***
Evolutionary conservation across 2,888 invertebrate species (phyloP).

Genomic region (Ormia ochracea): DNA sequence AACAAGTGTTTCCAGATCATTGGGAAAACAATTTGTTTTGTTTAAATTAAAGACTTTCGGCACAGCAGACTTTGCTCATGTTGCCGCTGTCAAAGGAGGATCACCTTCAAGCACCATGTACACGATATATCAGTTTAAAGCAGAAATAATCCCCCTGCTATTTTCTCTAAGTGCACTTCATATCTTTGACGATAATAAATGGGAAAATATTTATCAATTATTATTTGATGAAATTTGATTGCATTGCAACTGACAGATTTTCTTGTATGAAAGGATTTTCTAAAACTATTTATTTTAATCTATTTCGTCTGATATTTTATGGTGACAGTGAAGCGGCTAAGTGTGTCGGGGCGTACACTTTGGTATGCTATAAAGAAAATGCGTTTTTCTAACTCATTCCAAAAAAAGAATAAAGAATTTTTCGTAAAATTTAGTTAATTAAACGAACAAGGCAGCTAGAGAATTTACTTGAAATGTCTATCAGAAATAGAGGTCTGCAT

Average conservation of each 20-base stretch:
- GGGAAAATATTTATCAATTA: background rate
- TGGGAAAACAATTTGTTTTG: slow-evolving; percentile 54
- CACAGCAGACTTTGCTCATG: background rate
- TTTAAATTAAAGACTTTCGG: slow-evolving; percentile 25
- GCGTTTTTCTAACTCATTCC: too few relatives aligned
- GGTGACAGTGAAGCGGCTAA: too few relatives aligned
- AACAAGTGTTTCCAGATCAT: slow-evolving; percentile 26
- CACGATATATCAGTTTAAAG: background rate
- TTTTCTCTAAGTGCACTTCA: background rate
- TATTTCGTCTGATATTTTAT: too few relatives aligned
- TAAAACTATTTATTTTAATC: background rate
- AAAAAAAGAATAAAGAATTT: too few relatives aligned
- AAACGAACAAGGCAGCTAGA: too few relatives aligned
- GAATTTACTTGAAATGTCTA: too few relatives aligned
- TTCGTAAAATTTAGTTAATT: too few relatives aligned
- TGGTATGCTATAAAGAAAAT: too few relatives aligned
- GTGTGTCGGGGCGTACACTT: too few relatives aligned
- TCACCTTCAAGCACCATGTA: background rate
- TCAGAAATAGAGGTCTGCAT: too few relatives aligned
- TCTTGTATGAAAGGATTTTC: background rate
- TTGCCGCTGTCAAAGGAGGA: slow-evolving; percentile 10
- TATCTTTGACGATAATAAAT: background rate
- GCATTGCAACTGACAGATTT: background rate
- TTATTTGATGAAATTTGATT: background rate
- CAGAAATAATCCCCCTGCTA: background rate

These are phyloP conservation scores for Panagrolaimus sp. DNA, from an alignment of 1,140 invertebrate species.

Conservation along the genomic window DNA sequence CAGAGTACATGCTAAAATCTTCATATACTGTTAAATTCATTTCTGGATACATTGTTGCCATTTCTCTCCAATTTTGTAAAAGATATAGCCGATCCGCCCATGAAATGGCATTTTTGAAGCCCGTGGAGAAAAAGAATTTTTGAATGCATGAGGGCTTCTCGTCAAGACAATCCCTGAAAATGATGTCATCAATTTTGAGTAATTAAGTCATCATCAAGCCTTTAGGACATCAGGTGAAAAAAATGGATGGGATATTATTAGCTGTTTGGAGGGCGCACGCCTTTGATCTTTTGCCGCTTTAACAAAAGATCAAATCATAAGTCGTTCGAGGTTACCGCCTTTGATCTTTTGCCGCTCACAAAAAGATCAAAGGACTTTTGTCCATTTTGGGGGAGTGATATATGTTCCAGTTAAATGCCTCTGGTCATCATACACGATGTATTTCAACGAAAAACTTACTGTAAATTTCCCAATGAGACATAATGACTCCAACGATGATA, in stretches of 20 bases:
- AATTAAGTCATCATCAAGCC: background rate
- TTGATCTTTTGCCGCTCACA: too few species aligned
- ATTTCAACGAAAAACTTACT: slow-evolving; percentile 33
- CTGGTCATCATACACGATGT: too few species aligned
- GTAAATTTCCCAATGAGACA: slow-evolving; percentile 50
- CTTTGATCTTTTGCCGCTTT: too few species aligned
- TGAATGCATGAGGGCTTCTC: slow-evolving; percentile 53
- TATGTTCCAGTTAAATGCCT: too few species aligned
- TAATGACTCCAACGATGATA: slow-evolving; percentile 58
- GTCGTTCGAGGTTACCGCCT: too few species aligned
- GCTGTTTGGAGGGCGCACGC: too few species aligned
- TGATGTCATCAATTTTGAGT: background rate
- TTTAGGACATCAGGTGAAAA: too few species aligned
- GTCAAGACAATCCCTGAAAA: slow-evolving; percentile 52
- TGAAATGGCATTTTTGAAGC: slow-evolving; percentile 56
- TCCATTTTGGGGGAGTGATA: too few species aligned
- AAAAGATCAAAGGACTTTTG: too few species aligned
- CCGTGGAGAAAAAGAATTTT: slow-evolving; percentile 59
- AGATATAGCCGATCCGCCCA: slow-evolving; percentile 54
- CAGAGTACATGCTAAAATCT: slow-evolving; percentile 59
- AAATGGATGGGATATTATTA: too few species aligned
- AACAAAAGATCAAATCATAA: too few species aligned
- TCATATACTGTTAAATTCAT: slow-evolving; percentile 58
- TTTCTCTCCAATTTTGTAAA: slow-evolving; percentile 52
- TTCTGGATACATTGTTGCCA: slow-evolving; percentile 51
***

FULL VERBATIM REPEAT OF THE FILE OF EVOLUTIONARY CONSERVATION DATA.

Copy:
Evolutionary conservation across 2,888 invertebrate species (phyloP).

Genomic region (Ormia ochracea): DNA sequence AACAAGTGTTTCCAGATCATTGGGAAAACAATTTGTTTTGTTTAAATTAAAGACTTTCGGCACAGCAGACTTTGCTCATGTTGCCGCTGTCAAAGGAGGATCACCTTCAAGCACCATGTACACGATATATCAGTTTAAAGCAGAAATAATCCCCCTGCTATTTTCTCTAAGTGCACTTCATATCTTTGACGATAATAAATGGGAAAATATTTATCAATTATTATTTGATGAAATTTGATTGCATTGCAACTGACAGATTTTCTTGTATGAAAGGATTTTCTAAAACTATTTATTTTAATCTATTTCGTCTGATATTTTATGGTGACAGTGAAGCGGCTAAGTGTGTCGGGGCGTACACTTTGGTATGCTATAAAGAAAATGCGTTTTTCTAACTCATTCCAAAAAAAGAATAAAGAATTTTTCGTAAAATTTAGTTAATTAAACGAACAAGGCAGCTAGAGAATTTACTTGAAATGTCTATCAGAAATAGAGGTCTGCAT

Average conservation of each 20-base stretch:
- GGGAAAATATTTATCAATTA: background rate
- TGGGAAAACAATTTGTTTTG: slow-evolving; percentile 54
- CACAGCAGACTTTGCTCATG: background rate
- TTTAAATTAAAGACTTTCGG: slow-evolving; percentile 25
- GCGTTTTTCTAACTCATTCC: too few relatives aligned
- GGTGACAGTGAAGCGGCTAA: too few relatives aligned
- AACAAGTGTTTCCAGATCAT: slow-evolving; percentile 26
- CACGATATATCAGTTTAAAG: background rate
- TTTTCTCTAAGTGCACTTCA: background rate
- TATTTCGTCTGATATTTTAT: too few relatives aligned
- TAAAACTATTTATTTTAATC: background rate
- AAAAAAAGAATAAAGAATTT: too few relatives aligned
- AAACGAACAAGGCAGCTAGA: too few relatives aligned
- GAATTTACTTGAAATGTCTA: too few relatives aligned
- TTCGTAAAATTTAGTTAATT: too few relatives aligned
- TGGTATGCTATAAAGAAAAT: too few relatives aligned
- GTGTGTCGGGGCGTACACTT: too few relatives aligned
- TCACCTTCAAGCACCATGTA: background rate
- TCAGAAATAGAGGTCTGCAT: too few relatives aligned
- TCTTGTATGAAAGGATTTTC: background rate
- TTGCCGCTGTCAAAGGAGGA: slow-evolving; percentile 10
- TATCTTTGACGATAATAAAT: background rate
- GCATTGCAACTGACAGATTT: background rate
- TTATTTGATGAAATTTGATT: background rate
- CAGAAATAATCCCCCTGCTA: background rate

These are phyloP conservation scores for Panagrolaimus sp. DNA, from an alignment of 1,140 invertebrate species.

Conservation along the genomic window DNA sequence CAGAGTACATGCTAAAATCTTCATATACTGTTAAATTCATTTCTGGATACATTGTTGCCATTTCTCTCCAATTTTGTAAAAGATATAGCCGATCCGCCCATGAAATGGCATTTTTGAAGCCCGTGGAGAAAAAGAATTTTTGAATGCATGAGGGCTTCTCGTCAAGACAATCCCTGAAAATGATGTCATCAATTTTGAGTAATTAAGTCATCATCAAGCCTTTAGGACATCAGGTGAAAAAAATGGATGGGATATTATTAGCTGTTTGGAGGGCGCACGCCTTTGATCTTTTGCCGCTTTAACAAAAGATCAAATCATAAGTCGTTCGAGGTTACCGCCTTTGATCTTTTGCCGCTCACAAAAAGATCAAAGGACTTTTGTCCATTTTGGGGGAGTGATATATGTTCCAGTTAAATGCCTCTGGTCATCATACACGATGTATTTCAACGAAAAACTTACTGTAAATTTCCCAATGAGACATAATGACTCCAACGATGATA, in stretches of 20 bases:
- AATTAAGTCATCATCAAGCC: background rate
- TTGATCTTTTGCCGCTCACA: too few species aligned
- ATTTCAACGAAAAACTTACT: slow-evolving; percentile 33
- CTGGTCATCATACACGATGT: too few species aligned
- GTAAATTTCCCAATGAGACA: slow-evolving; percentile 50
- CTTTGATCTTTTGCCGCTTT: too few species aligned
- TGAATGCATGAGGGCTTCTC: slow-evolving; percentile 53
- TATGTTCCAGTTAAATGCCT: too few species aligned
- TAATGACTCCAACGATGATA: slow-evolving; percentile 58
- GTCGTTCGAGGTTACCGCCT: too few species aligned
- GCTGTTTGGAGGGCGCACGC: too few species aligned
- TGATGTCATCAATTTTGAGT: background rate
- TTTAGGACATCAGGTGAAAA: too few species aligned
- GTCAAGACAATCCCTGAAAA: slow-evolving; percentile 52
- TGAAATGGCATTTTTGAAGC: slow-evolving; percentile 56
- TCCATTTTGGGGGAGTGATA: too few species aligned
- AAAAGATCAAAGGACTTTTG: too few species aligned
- CCGTGGAGAAAAAGAATTTT: slow-evolving; percentile 59
- AGATATAGCCGATCCGCCCA: slow-evolving; percentile 54
- CAGAGTACATGCTAAAATCT: slow-evolving; percentile 59
- AAATGGATGGGATATTATTA: too few species aligned
- AACAAAAGATCAAATCATAA: too few species aligned
- TCATATACTGTTAAATTCAT: slow-evolving; percentile 58
- TTTCTCTCCAATTTTGTAAA: slow-evolving; percentile 52
- TTCTGGATACATTGTTGCCA: slow-evolving; percentile 51